Olabanji Akinola is a PhD candidate in the department of political science, University of Guelph, Guelph, Ontario, Canada. His research interests straddle topics relating to African politics, governance, and socioeconomic development. He is the author of “Boko Haram Insurgency in Nigeria: Between Islamic Fundamentalism, Politics and Poverty,” African Security, 8.1 (2015): 1-29. He can be reached at oakinola@uoguelph.ca.

Statebuilding & Security | February 25, 2014

Refilling the Vacuum: Responding to the Boko Haram Insurgency

“If the Boko Haram insurgency is to be tackled effectively, a combination of well-thought-out development plans and security strategies is needed …. Bringing the State back into the lives of the people could make a significant difference in addressing youth unemployment and alienation and contribute toward institutionalizing new forms of democratic leadership, accountability, and social harmony.”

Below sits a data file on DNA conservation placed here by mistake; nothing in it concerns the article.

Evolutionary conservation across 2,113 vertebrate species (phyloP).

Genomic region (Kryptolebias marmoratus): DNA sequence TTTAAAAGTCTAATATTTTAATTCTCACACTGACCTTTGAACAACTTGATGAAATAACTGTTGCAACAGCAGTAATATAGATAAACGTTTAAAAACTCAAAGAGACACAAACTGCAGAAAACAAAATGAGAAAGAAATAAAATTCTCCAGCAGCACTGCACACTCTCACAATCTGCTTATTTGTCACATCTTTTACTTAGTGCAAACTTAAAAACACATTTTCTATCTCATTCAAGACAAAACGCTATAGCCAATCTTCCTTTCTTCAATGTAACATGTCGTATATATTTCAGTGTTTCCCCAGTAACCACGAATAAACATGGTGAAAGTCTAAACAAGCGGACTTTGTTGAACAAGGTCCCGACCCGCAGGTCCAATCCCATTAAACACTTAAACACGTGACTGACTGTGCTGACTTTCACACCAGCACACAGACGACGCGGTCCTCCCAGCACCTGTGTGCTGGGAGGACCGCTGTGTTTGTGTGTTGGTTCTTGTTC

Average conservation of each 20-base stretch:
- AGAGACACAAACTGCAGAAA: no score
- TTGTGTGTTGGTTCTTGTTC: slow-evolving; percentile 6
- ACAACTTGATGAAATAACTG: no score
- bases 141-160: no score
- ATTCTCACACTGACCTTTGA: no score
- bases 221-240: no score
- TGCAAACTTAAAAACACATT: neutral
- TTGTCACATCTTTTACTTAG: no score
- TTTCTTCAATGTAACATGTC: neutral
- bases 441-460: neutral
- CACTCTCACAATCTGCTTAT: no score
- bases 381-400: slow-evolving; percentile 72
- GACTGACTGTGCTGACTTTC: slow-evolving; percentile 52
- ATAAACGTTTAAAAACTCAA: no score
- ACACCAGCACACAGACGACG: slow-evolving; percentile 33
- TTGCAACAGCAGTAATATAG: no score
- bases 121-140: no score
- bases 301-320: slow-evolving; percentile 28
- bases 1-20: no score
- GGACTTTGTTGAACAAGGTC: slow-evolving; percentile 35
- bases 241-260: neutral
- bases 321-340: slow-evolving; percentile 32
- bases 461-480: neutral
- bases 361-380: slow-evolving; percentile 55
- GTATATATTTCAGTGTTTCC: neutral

A man walks along a street in northern Nigeria.
A man walks along a street in Kano, Nigeria.
Book Reviews | January 16, 2013

Peacebuilding in the African Union: Law, Philosophy and Practice, by Abou Jeng

Despite its encounters with the international community in the past five centuries, Africa’s socioeconomic, legal, and political development remains a source of grave concern for many observers and scholars. While some trace the source of the continent’s underdevelopment to the foundational problems embedded in its historical engagements with the western world, others maintain that the […]

Photo credit to Flickr user UNAMID. Photo taken March 18, 2013 by Albert Gonzalez Ferran. This picture is licensed under CC BY-NC-ND 2.0. No changes were made. Original photo: https://creativecommons.org/licenses/by-nc-nd/2.0/